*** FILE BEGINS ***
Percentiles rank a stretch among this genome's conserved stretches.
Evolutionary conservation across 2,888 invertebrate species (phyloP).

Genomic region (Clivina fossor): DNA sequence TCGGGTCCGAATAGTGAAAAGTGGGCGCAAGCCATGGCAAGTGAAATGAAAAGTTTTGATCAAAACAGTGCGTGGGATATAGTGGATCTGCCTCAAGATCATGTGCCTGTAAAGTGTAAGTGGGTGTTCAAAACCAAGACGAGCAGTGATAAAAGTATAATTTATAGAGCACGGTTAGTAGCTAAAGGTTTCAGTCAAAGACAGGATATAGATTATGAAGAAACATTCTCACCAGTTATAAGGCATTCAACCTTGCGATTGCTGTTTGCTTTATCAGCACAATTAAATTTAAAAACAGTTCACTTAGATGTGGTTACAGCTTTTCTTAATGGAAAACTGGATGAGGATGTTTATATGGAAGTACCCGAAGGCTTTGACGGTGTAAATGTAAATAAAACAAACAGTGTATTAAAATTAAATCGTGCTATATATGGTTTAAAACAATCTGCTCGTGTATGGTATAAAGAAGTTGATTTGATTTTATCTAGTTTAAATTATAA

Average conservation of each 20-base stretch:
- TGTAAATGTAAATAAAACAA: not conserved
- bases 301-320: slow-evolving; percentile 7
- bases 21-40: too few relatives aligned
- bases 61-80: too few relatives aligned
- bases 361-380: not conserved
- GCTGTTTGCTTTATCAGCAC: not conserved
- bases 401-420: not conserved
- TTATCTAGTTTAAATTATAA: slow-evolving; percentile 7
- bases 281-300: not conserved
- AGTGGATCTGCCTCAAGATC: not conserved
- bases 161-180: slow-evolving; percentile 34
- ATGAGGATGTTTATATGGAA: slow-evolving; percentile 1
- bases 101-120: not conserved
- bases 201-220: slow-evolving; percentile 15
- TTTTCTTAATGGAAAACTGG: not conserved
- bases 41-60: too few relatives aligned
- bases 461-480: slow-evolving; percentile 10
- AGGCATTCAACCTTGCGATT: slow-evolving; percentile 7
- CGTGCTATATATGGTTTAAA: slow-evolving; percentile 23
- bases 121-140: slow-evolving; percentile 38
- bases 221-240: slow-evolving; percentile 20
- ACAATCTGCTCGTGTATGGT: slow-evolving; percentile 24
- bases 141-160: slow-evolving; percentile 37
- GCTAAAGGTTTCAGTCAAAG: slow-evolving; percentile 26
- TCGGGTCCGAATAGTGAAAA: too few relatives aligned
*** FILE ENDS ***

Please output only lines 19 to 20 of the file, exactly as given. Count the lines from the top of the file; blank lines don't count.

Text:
- TTTTCTTAATGGAAAACTGG: not conserved
- bases 41-60: too few relatives aligned